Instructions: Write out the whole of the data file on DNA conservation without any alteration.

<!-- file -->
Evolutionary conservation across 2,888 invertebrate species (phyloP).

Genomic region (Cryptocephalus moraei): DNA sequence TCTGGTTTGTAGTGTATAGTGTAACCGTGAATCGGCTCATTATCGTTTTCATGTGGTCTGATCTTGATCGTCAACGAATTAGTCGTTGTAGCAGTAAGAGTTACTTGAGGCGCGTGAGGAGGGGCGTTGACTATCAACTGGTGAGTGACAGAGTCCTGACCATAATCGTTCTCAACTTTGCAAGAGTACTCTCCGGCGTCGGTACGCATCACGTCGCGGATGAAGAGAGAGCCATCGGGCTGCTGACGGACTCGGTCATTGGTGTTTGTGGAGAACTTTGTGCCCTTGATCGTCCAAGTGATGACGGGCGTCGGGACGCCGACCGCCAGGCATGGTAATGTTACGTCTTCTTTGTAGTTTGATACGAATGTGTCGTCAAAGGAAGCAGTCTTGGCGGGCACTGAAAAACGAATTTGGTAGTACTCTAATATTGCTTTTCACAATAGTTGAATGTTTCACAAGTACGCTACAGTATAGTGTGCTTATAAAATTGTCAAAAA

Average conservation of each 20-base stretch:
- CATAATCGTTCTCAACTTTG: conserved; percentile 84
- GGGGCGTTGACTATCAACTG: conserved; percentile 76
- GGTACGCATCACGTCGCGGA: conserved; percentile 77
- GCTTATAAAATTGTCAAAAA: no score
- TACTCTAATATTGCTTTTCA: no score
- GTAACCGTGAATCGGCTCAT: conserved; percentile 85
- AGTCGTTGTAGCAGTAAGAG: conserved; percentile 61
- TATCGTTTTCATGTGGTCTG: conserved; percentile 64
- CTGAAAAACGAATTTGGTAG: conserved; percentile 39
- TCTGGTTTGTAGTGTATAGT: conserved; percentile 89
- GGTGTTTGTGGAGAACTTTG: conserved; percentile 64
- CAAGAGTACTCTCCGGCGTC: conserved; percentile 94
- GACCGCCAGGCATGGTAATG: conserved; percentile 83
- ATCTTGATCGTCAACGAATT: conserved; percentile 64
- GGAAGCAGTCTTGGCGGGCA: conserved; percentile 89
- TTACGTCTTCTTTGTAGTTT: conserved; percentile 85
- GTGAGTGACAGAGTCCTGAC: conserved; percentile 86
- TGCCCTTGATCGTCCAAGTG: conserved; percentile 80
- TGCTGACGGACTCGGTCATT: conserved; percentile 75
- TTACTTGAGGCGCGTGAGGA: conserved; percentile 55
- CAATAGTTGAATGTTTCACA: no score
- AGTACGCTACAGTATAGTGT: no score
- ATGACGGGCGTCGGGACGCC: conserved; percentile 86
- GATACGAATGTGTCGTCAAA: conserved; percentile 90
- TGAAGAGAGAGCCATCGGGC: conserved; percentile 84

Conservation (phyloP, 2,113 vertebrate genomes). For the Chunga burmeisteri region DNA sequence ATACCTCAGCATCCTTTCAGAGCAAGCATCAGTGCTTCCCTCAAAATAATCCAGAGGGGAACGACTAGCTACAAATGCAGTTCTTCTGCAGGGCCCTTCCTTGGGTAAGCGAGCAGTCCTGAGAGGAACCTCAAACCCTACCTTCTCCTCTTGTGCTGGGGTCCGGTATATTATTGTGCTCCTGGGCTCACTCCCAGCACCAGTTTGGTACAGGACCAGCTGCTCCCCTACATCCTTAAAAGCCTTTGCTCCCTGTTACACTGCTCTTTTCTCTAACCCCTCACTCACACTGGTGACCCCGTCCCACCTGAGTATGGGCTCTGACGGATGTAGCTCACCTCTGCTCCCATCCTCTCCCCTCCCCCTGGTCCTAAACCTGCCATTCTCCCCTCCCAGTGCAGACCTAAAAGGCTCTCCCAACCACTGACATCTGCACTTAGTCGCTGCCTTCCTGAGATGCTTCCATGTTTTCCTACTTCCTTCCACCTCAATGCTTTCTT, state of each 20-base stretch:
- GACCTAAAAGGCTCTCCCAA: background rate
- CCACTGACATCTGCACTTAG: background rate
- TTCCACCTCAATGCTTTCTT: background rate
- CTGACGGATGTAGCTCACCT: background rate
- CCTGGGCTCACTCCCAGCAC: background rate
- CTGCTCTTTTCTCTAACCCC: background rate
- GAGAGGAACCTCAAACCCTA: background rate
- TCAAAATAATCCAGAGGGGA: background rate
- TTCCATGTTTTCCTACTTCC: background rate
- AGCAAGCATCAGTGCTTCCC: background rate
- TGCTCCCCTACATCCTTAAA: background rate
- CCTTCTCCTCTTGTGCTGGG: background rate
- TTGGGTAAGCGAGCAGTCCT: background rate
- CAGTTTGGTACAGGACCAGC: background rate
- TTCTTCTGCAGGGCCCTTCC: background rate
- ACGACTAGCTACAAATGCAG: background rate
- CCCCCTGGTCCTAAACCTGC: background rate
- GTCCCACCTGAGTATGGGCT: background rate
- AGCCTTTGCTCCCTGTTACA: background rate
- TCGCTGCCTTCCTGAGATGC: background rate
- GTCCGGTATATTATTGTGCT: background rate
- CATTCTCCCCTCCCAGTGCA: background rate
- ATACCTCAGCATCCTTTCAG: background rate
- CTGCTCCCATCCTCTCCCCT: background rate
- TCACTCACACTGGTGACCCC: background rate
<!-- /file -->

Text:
Evolutionary conservation across 2,888 invertebrate species (phyloP).

Genomic region (Cryptocephalus moraei): DNA sequence TCTGGTTTGTAGTGTATAGTGTAACCGTGAATCGGCTCATTATCGTTTTCATGTGGTCTGATCTTGATCGTCAACGAATTAGTCGTTGTAGCAGTAAGAGTTACTTGAGGCGCGTGAGGAGGGGCGTTGACTATCAACTGGTGAGTGACAGAGTCCTGACCATAATCGTTCTCAACTTTGCAAGAGTACTCTCCGGCGTCGGTACGCATCACGTCGCGGATGAAGAGAGAGCCATCGGGCTGCTGACGGACTCGGTCATTGGTGTTTGTGGAGAACTTTGTGCCCTTGATCGTCCAAGTGATGACGGGCGTCGGGACGCCGACCGCCAGGCATGGTAATGTTACGTCTTCTTTGTAGTTTGATACGAATGTGTCGTCAAAGGAAGCAGTCTTGGCGGGCACTGAAAAACGAATTTGGTAGTACTCTAATATTGCTTTTCACAATAGTTGAATGTTTCACAAGTACGCTACAGTATAGTGTGCTTATAAAATTGTCAAAAA

Average conservation of each 20-base stretch:
- CATAATCGTTCTCAACTTTG: conserved; percentile 84
- GGGGCGTTGACTATCAACTG: conserved; percentile 76
- GGTACGCATCACGTCGCGGA: conserved; percentile 77
- GCTTATAAAATTGTCAAAAA: no score
- TACTCTAATATTGCTTTTCA: no score
- GTAACCGTGAATCGGCTCAT: conserved; percentile 85
- AGTCGTTGTAGCAGTAAGAG: conserved; percentile 61
- TATCGTTTTCATGTGGTCTG: conserved; percentile 64
- CTGAAAAACGAATTTGGTAG: conserved; percentile 39
- TCTGGTTTGTAGTGTATAGT: conserved; percentile 89
- GGTGTTTGTGGAGAACTTTG: conserved; percentile 64
- CAAGAGTACTCTCCGGCGTC: conserved; percentile 94
- GACCGCCAGGCATGGTAATG: conserved; percentile 83
- ATCTTGATCGTCAACGAATT: conserved; percentile 64
- GGAAGCAGTCTTGGCGGGCA: conserved; percentile 89
- TTACGTCTTCTTTGTAGTTT: conserved; percentile 85
- GTGAGTGACAGAGTCCTGAC: conserved; percentile 86
- TGCCCTTGATCGTCCAAGTG: conserved; percentile 80
- TGCTGACGGACTCGGTCATT: conserved; percentile 75
- TTACTTGAGGCGCGTGAGGA: conserved; percentile 55
- CAATAGTTGAATGTTTCACA: no score
- AGTACGCTACAGTATAGTGT: no score
- ATGACGGGCGTCGGGACGCC: conserved; percentile 86
- GATACGAATGTGTCGTCAAA: conserved; percentile 90
- TGAAGAGAGAGCCATCGGGC: conserved; percentile 84

Conservation (phyloP, 2,113 vertebrate genomes). For the Chunga burmeisteri region DNA sequence ATACCTCAGCATCCTTTCAGAGCAAGCATCAGTGCTTCCCTCAAAATAATCCAGAGGGGAACGACTAGCTACAAATGCAGTTCTTCTGCAGGGCCCTTCCTTGGGTAAGCGAGCAGTCCTGAGAGGAACCTCAAACCCTACCTTCTCCTCTTGTGCTGGGGTCCGGTATATTATTGTGCTCCTGGGCTCACTCCCAGCACCAGTTTGGTACAGGACCAGCTGCTCCCCTACATCCTTAAAAGCCTTTGCTCCCTGTTACACTGCTCTTTTCTCTAACCCCTCACTCACACTGGTGACCCCGTCCCACCTGAGTATGGGCTCTGACGGATGTAGCTCACCTCTGCTCCCATCCTCTCCCCTCCCCCTGGTCCTAAACCTGCCATTCTCCCCTCCCAGTGCAGACCTAAAAGGCTCTCCCAACCACTGACATCTGCACTTAGTCGCTGCCTTCCTGAGATGCTTCCATGTTTTCCTACTTCCTTCCACCTCAATGCTTTCTT, state of each 20-base stretch:
- GACCTAAAAGGCTCTCCCAA: background rate
- CCACTGACATCTGCACTTAG: background rate
- TTCCACCTCAATGCTTTCTT: background rate
- CTGACGGATGTAGCTCACCT: background rate
- CCTGGGCTCACTCCCAGCAC: background rate
- CTGCTCTTTTCTCTAACCCC: background rate
- GAGAGGAACCTCAAACCCTA: background rate
- TCAAAATAATCCAGAGGGGA: background rate
- TTCCATGTTTTCCTACTTCC: background rate
- AGCAAGCATCAGTGCTTCCC: background rate
- TGCTCCCCTACATCCTTAAA: background rate
- CCTTCTCCTCTTGTGCTGGG: background rate
- TTGGGTAAGCGAGCAGTCCT: background rate
- CAGTTTGGTACAGGACCAGC: background rate
- TTCTTCTGCAGGGCCCTTCC: background rate
- ACGACTAGCTACAAATGCAG: background rate
- CCCCCTGGTCCTAAACCTGC: background rate
- GTCCCACCTGAGTATGGGCT: background rate
- AGCCTTTGCTCCCTGTTACA: background rate
- TCGCTGCCTTCCTGAGATGC: background rate
- GTCCGGTATATTATTGTGCT: background rate
- CATTCTCCCCTCCCAGTGCA: background rate
- ATACCTCAGCATCCTTTCAG: background rate
- CTGCTCCCATCCTCTCCCCT: background rate
- TCACTCACACTGGTGACCCC: background rate